CONCLUSION:
    Tobacco smoke exposure leads to nicotine dependence as indicated by precipitated affective and somatic withdrawal signs and induces an upregulation of nAChRs in the hippocampus.
    ALPHA7 upregulation synergy with our above buddy? altough i found study's with a differend conclusion, my stimulant stopped working so someone on amp needs to go trough this clutter (if my stim works im with the girlfriend).
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  9. #169
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    Quote Originally Posted by MeDieViL View Post
    Damn, antipsychotics and then that shit added to it too, poor fella's. I do admit that mood blunting might make them not care about having tardive dyskinesia.
    eheh no, that was just an example how sigma1 agonism can modulate NMDA receptors. sigma1 agonist (E-5842) are in phase II as new antipsychotics too.

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    Senior Member MeDieViL's Avatar
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    In no time wed need to take ketamine to get shizo, cant get any more absurd.
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  11. #171
    Senior Member MeDieViL's Avatar
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    Quote Originally Posted by Psych0 View Post
    eheh no, that was just an example how sigma1 agonism can modulate NMDA receptors. sigma1 agonist (E-5842) are in phase II as new antipsychotics too.
    Nicotine
    Nac
    Varenicline
    Pregnenolone
    Curcumin
    Sigma1 agonist (ton of pharmaceuticals are)

    And we have got a potent anti psychotic stack allready, what do you guys think?
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    Quote Originally Posted by MeDieViL View Post
    Nicotine
    Nac
    Varenicline
    Pregnenolone
    Curcumin
    Sigma1 agonist (ton of pharmaceuticals are)

    And we have got a potent anti psychotic stack allready, what do you guys think?
    I think thats pretty solid. I would add in EPA omega 3 fish oil as well. It has good clinical evidence behind it as possessing antipsychotic activity.

  13. #173
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    also sarcosine, galantamine, cdp-choline, piracetam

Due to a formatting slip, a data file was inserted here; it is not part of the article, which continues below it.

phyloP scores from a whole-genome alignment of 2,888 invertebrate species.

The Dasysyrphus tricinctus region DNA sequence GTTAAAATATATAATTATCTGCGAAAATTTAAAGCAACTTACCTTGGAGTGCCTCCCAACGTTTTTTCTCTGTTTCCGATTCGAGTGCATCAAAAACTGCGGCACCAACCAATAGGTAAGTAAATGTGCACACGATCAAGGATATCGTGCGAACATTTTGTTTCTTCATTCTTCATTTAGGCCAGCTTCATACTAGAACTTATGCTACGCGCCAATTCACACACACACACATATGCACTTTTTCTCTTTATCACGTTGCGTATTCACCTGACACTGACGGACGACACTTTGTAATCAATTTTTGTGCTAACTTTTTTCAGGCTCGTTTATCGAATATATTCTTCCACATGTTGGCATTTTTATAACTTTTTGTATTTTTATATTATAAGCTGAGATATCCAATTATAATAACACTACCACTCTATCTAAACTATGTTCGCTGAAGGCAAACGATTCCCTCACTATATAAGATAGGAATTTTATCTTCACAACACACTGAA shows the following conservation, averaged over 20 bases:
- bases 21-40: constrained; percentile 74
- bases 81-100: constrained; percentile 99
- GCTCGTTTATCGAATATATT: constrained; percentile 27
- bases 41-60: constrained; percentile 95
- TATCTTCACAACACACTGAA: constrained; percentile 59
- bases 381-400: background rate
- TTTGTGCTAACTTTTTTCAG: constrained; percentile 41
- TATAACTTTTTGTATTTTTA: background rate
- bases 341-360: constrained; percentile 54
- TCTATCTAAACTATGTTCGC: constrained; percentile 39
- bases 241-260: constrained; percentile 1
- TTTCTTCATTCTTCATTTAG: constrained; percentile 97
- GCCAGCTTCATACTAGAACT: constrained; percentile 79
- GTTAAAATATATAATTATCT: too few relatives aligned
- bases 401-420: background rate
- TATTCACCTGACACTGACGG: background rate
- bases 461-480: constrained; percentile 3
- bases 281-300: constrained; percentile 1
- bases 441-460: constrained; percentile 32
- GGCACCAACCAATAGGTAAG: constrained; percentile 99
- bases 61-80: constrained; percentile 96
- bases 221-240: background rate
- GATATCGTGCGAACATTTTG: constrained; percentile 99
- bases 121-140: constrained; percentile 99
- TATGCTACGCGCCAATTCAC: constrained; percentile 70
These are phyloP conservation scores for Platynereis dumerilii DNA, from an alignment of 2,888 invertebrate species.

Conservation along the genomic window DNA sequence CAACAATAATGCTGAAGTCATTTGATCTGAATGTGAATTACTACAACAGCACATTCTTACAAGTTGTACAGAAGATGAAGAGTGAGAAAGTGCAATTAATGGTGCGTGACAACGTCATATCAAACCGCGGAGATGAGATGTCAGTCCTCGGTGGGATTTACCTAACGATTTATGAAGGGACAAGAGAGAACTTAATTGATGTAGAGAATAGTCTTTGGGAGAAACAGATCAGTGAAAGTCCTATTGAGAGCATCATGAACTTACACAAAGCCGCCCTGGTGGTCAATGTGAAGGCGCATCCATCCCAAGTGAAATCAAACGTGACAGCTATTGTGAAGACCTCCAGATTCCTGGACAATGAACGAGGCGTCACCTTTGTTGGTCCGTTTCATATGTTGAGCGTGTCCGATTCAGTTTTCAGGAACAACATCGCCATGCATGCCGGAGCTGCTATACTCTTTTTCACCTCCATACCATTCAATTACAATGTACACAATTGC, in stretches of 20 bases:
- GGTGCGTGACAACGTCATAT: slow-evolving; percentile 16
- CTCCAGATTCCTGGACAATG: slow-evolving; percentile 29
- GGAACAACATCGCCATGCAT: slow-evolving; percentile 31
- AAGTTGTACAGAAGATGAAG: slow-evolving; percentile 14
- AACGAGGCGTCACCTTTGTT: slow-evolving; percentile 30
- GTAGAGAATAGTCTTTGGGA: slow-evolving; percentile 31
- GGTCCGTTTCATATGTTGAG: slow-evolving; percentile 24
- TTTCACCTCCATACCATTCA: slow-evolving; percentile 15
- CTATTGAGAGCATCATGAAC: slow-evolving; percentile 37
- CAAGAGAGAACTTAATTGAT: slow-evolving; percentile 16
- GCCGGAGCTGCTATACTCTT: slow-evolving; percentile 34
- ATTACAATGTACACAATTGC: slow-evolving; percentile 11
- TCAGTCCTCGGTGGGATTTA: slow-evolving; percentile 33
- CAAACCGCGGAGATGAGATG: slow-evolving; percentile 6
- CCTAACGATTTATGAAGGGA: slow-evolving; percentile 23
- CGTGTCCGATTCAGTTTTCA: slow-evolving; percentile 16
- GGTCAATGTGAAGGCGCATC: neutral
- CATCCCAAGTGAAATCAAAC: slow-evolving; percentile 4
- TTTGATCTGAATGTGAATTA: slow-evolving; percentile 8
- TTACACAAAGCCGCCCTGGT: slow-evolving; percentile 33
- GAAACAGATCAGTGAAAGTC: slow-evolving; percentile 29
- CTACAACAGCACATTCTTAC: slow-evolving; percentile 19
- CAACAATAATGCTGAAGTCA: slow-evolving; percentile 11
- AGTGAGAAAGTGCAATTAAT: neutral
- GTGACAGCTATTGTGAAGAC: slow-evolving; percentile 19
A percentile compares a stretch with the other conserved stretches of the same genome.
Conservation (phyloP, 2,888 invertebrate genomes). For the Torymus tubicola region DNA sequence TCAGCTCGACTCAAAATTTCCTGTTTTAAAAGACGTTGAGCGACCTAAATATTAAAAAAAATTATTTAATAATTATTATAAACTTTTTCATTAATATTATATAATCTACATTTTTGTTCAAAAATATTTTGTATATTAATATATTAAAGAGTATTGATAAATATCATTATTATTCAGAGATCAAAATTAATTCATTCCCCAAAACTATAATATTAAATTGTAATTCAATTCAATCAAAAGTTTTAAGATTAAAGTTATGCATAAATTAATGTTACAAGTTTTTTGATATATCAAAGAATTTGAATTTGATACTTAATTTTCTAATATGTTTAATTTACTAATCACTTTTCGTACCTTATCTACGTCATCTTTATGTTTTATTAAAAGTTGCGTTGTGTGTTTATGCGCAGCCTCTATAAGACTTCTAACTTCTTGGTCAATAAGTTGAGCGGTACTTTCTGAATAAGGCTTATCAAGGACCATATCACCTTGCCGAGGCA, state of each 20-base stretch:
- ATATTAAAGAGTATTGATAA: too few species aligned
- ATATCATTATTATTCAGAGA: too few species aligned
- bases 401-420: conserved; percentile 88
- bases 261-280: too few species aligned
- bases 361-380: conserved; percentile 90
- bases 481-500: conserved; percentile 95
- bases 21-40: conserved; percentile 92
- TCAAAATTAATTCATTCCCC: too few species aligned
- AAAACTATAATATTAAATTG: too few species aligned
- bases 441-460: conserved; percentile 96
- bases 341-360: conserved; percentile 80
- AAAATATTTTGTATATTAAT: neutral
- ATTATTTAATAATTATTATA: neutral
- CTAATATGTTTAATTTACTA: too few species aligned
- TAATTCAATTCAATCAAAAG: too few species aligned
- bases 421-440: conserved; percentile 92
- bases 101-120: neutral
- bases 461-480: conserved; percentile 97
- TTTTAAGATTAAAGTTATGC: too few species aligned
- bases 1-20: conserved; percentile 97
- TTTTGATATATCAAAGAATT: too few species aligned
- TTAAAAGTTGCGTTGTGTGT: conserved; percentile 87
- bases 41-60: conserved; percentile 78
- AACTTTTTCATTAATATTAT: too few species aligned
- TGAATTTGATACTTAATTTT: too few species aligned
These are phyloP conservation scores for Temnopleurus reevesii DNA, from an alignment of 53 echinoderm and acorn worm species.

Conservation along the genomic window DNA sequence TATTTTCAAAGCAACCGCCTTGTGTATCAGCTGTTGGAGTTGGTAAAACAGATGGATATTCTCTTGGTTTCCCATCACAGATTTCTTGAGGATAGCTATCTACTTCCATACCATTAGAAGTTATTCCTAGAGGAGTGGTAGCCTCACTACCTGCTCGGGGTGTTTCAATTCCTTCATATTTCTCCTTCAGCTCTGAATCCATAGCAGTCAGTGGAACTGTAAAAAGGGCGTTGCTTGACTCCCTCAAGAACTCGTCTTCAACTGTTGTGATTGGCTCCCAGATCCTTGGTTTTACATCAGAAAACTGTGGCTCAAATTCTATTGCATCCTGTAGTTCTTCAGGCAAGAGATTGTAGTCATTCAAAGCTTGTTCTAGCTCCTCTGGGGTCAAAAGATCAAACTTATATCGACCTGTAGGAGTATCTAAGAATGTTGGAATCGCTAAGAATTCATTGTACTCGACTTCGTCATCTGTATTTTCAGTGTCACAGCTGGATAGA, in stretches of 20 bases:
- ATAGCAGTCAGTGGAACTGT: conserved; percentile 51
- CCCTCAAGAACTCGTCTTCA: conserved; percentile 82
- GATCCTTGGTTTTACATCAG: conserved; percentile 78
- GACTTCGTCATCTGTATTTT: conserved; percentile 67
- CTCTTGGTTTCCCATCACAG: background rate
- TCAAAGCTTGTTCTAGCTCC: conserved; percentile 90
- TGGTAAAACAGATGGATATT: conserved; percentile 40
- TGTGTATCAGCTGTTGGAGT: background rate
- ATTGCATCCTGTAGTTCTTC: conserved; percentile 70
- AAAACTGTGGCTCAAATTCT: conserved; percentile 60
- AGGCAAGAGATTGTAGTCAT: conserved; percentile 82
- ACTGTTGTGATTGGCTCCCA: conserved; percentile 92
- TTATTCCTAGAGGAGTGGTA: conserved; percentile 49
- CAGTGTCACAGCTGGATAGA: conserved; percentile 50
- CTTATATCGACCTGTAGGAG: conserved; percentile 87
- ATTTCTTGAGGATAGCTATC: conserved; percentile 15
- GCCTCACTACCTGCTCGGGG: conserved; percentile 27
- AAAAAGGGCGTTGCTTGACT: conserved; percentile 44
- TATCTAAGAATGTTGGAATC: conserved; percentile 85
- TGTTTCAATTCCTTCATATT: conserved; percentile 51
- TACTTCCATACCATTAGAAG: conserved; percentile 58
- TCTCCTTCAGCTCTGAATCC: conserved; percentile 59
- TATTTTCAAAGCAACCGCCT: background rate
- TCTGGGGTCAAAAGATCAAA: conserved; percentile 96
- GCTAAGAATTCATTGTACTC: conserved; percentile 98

Last edited by Psych0; June 20th, 2011 at 11:09 AM.

  14. #174
    Senior Member MeDieViL's Avatar
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    J Clin Psychopharmacol. 2011 Feb;31(1):86-91.
    Effects of the cannabinoid-1 receptor antagonist rimonabant on psychiatric symptoms in overweight people with schizophrenia: a randomized, double-blind, pilot study.
    Kelly DL, Gorelick DA, Conley RR, Boggs DL, Linthicum J, Liu F, Feldman S, Ball MP, Wehring HJ, McMahon RP, Huestis MA, Heishman SJ, Warren KR, Buchanan RW.
    Source
    Maryland Psychiatric Research Center, University of Maryland School of Medicine, Baltimore, MD 21228, USA. dkelly@mprc.umaryland.edu
    Abstract
    Weight gain is a major adverse effect of several second-generation antipsychotic medications. Rimonabant is a cannabinoid-1 receptor antagonist that promotes weight loss in the general population. We conducted a 16-week, double-blind, placebo-controlled study of rimonabant (20 mg/d) in people with schizophrenia or schizoaffective disorder, based on the Diagnostic and Statistical Manual of Mental Disorders, Fourth Edition criteria, who were clinically stable on second-generation antipsychotics. Participants had a body mass index of 27 kg/m or higher with hyperlipidemia or body mass index of 30 kg/m or higher, and no current substance abuse/dependence (except nicotine), more than weekly cannabis use, or recent depressive symptoms/suicidality. An exercise and dietary counseling group was offered weekly. Target enrollment was 60; the trial was terminated early because of withdrawal of rimonabant from the European market. Fifteen participants were randomized (7 rimonabant, 8 placebo); 5 completed in each group. Rimonabant was associated with a greater reduction in Brief Psychiatric Rating Scale total score versus placebo (mean ± SE difference, -1.9 ± 0.8, P = 0.02), driven by differences in the Brief Psychiatric Rating Scale anxiety/depression (-1.4 ± 0.35, P = 0.0004) and hostility (-0.7 ± 0.3, P = 0.02) factors. Group differences were not significant for the Calgary Depression Scale total score (P = 0.24), Scale for the Assessment of Negative Symptoms total score (P = 0.13), weight, blood pressure, or fasting lipids or glucose. Rimonabant was well tolerated with no significant adverse events. No significant weight loss, metabolic effects, or adverse psychiatric effects were associated with the cannabinoid-1 receptor antagonist rimonabant in this small sample of people with schizophrenia. The endocannabinoid system remains a promising target for pharmacotherapy of schizophrenia and obesity.
    Interesting, shizo's may be free of the reported psychiatric side effects. Riminabant does look like an interesting treatment option.
    One